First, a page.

contributor to variability in that person’s performance is cognitive fatigue,” especially during night work (Folkard and Tucker, 2003; Miller 2005, 2010).

The human body has complex operational requirements, one of which is adequate rest. During rest periods, such as sleep, vital functions occur (Matthews et al., 2012). When the body is deprived of rest, specifically sleep, those functions do not occur, and the ability of the person to perform degrades predictably. The effect is noticeable in both cognitive and muscular performance. Sleep deprivation also causes substantial physiologic changes, such as increases in blood pressure (Conquest, 1991; Matthews et al., 2012; Chan et al., 1993).

The need for sleep is complicated by the reaction of the human body to light and dark. Sleep during periods of light is not as effective in operational restoration of the human mechanism as sleep during periods of darkness. Research has shown that job effectiveness, as measured in terms of the speed and accuracy of trained workers, is highest between 7 a.m. and 7 p.m. and lowest during the predawn hours (Fokard and Tucker, 2003; Office of Technology Assessment, 1991).

Physical fatigue in people is manifested in deteriorated dexterity, decreased eye–hand coordination, tremors, discomfort, and loss of strength and endurance. It is often not only how long a person works or how much rest and sleep he or she receives, but also the type of physical and mental workload that the person is subjected to while awake that determines whether fatigue is present (Chaffin et al., 2006).

System design can play an important part in improving or optimizing the performance of human elements in the overall system (Costa, 2001). Conversely, human performance can be degraded by taking advantage of perturbations to normal operational cycles (for example, attacking before dawn) (Gunzelman et al., 2012).

Some research in the various aspects of human fatigue is focusing on how human performance can be modified—improved or degraded—through fatigue-related elements of system design and performance (Matthews et al., 2012). Research tends to be focused on working situations in which altered sleep patterns are necessary, such as military movements or shift-work environments (Hull, 1990; Office of Technology Assessment, 1991; West et al., 2007; Samaha et al., 2007).

It is clear that fatigue-inducing situations degrade human performance. They can lead to dangerous situations, such as when a transport worker’s decision-making ability is degraded because of fatigue. Research has shown that fatigue has serious effects on the human brain (Reeves et al., 2006, 2007). But research results are mixed as to how to optimize human sleep needs in operational environments that demand 24-hour activity, such as in medical facilities, prisons, manufacturing plants, and telecommunications facilities (Costa, 2001). The optimization of length and staggering of shift assignments are being studied, but no clear picture of a “right” answer has emerged. Each environment has a different type of worker and different operational requirements, and this may explain why the research findings are mixed.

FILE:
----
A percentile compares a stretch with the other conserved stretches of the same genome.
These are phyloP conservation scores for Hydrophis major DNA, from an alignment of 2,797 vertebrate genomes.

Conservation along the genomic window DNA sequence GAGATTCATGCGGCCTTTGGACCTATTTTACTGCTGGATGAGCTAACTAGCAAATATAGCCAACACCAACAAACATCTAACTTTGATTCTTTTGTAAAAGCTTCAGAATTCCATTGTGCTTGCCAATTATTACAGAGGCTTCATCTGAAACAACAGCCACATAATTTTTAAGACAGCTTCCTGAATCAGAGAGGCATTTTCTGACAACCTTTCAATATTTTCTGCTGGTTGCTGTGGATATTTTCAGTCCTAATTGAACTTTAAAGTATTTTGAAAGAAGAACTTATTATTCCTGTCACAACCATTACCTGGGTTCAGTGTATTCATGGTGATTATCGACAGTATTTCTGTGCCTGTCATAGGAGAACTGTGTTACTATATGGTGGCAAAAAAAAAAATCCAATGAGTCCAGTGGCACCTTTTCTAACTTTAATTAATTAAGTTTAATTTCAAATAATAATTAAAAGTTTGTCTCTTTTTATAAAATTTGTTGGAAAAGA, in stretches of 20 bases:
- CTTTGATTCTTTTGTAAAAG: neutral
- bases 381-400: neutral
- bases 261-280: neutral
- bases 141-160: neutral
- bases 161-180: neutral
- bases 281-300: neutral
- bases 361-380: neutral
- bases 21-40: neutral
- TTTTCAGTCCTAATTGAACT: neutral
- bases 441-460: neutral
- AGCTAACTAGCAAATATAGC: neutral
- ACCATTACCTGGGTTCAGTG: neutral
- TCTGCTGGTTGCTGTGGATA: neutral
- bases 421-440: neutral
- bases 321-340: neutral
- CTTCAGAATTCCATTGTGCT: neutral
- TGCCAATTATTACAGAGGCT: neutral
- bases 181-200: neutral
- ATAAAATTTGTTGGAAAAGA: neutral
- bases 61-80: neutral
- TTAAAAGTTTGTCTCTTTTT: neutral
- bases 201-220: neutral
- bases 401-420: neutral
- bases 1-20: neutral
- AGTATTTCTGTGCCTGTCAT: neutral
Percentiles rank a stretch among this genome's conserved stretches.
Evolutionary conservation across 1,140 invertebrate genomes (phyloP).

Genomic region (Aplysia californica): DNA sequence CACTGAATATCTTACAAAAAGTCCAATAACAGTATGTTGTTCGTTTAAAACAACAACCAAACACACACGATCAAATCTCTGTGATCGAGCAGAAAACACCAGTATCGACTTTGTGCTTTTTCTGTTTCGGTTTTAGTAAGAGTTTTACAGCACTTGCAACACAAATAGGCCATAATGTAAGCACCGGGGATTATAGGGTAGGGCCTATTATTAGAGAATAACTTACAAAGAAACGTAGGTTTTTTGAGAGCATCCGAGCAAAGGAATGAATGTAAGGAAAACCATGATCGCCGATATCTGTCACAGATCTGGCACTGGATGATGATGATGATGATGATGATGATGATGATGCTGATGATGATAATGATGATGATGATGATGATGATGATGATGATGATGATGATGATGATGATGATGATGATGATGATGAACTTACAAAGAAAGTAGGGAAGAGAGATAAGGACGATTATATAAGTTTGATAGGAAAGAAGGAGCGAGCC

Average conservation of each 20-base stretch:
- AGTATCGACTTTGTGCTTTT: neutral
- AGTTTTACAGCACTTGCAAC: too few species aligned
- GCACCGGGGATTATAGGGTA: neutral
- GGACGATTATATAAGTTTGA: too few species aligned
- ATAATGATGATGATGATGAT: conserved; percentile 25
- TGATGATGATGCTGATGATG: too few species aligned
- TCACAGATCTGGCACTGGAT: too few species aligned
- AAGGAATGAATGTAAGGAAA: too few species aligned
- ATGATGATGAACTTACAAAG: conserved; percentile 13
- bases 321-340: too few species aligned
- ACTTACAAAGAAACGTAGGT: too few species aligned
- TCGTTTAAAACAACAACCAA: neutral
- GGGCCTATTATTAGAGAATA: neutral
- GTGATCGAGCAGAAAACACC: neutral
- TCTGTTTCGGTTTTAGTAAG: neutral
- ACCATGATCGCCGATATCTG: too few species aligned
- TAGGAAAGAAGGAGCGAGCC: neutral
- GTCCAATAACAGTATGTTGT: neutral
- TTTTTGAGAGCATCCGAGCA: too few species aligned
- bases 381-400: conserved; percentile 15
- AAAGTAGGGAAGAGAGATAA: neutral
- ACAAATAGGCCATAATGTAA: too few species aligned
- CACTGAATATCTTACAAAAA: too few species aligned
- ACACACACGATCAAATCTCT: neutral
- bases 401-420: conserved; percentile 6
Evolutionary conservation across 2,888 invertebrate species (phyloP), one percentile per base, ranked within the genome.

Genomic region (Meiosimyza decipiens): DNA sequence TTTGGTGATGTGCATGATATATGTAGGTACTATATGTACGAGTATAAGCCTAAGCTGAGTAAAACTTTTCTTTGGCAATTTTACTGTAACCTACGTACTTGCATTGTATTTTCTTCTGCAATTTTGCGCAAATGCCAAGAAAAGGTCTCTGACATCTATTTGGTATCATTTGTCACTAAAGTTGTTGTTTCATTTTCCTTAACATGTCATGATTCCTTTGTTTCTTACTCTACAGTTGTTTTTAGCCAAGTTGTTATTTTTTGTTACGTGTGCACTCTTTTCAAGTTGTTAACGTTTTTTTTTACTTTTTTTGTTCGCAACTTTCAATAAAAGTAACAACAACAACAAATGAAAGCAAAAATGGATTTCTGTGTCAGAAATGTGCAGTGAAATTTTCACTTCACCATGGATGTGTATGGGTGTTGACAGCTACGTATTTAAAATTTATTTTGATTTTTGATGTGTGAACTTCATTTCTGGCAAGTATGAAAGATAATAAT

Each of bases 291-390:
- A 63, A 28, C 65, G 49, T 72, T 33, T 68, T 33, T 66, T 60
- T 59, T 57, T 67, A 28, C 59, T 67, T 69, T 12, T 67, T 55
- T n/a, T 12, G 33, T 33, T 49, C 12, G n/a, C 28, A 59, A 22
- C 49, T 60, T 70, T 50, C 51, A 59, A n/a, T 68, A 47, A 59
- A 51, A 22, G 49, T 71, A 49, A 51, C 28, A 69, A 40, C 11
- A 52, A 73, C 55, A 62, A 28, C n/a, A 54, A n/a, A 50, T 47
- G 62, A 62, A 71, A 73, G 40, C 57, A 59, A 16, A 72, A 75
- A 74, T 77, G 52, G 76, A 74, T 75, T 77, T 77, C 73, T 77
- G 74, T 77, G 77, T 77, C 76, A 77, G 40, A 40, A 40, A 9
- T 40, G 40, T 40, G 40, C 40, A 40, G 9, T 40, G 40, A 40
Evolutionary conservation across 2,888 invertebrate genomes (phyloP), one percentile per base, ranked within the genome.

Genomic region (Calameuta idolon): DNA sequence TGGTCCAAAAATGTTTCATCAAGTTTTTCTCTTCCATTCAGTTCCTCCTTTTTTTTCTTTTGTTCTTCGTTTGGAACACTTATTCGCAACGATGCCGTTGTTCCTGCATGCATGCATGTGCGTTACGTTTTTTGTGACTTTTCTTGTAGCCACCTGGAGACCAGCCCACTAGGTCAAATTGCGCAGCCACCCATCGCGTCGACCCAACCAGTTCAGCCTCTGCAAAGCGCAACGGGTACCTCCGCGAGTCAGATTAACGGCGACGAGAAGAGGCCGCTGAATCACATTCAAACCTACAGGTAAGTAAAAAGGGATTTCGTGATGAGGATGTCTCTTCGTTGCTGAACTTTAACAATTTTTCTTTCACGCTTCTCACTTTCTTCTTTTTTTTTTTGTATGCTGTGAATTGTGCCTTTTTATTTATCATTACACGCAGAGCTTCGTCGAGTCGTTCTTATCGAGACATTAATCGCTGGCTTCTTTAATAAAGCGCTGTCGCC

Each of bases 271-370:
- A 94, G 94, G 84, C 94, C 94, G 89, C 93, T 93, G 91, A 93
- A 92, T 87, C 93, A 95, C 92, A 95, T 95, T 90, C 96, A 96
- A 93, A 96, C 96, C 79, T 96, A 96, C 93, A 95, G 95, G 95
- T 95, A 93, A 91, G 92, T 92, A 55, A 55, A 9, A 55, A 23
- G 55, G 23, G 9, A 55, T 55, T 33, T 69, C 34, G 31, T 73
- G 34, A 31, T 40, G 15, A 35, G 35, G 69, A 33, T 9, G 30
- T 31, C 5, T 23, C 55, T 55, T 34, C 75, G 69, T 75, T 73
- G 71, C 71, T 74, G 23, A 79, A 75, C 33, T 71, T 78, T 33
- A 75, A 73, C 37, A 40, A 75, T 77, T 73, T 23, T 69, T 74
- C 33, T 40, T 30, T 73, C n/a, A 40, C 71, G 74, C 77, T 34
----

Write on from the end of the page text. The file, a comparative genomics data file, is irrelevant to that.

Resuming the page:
Some technologies can affect fatigue. For example, there has been a revolution in the science and technology of light-induced human performance modification. The use of spectrum-tuned light sources can wake people up or cause them to become drowsy. Examples are the recent identification of the melanopsin-pigmented retinal ganglion cell system, which is exquisitely sensitive to 460- to 480-nm blue light, and the use of blue-light filtering (in Canada) and bluelight treatment (in Europe) to affect human performance in 24/7 operations. The energy in that narrow window—6 percent of the total visual light spectrum—can duplicate the effects of the energy of the total light spectrum. These developments can be expected to influence the design of lighting systems, computer display screens, and eyewear. For example, Casper (at the University of Toronto) has shown that filtering out 460- to 480-nm light dramatically improves vigilance and performance in the circadian nadir (Rahman et al., 2011); it reverses the nocturnal dip in performance and provides users an enormous advantage in nighttime and early-morning operations.



The National Academies | 500 Fifth St. N.W. | Washington, D.C. 20001
Copyright © National Academy of Sciences. All rights reserved.
Terms of Use and Privacy Statement